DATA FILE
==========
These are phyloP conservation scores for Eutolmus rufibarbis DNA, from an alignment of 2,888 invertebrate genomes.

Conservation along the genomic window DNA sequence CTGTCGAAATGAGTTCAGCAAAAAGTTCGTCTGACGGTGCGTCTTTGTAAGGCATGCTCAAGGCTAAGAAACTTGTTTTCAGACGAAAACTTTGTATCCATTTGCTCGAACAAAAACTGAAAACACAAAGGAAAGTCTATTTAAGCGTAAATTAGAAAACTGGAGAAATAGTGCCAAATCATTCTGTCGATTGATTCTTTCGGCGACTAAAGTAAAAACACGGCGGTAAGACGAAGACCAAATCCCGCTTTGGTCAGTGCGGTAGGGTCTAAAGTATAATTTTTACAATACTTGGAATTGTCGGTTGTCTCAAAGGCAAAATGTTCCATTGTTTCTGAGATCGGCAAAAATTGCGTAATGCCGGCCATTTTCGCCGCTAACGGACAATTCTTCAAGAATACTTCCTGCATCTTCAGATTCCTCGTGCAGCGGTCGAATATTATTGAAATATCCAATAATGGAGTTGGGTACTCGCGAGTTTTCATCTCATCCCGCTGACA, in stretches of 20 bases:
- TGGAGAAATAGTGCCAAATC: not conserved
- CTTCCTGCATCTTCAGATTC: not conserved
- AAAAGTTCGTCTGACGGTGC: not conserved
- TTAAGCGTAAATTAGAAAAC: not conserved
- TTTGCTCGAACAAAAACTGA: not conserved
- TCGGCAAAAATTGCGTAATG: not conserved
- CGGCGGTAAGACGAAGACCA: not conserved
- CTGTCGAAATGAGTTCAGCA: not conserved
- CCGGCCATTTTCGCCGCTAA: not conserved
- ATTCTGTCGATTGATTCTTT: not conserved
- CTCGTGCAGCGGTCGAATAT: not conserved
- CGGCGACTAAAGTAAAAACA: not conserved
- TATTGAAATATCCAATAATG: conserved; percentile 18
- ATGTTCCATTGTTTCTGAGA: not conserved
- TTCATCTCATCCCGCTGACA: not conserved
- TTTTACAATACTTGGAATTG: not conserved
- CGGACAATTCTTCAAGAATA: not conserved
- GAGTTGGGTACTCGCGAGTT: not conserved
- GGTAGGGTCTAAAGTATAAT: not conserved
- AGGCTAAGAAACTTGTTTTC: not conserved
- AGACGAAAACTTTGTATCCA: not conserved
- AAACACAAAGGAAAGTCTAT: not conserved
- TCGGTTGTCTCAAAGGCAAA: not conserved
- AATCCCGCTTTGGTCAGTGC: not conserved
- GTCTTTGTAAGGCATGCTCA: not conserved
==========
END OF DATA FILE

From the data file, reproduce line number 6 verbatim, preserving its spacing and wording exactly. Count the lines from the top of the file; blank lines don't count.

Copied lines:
- TTAAGCGTAAATTAGAAAAC: not conserved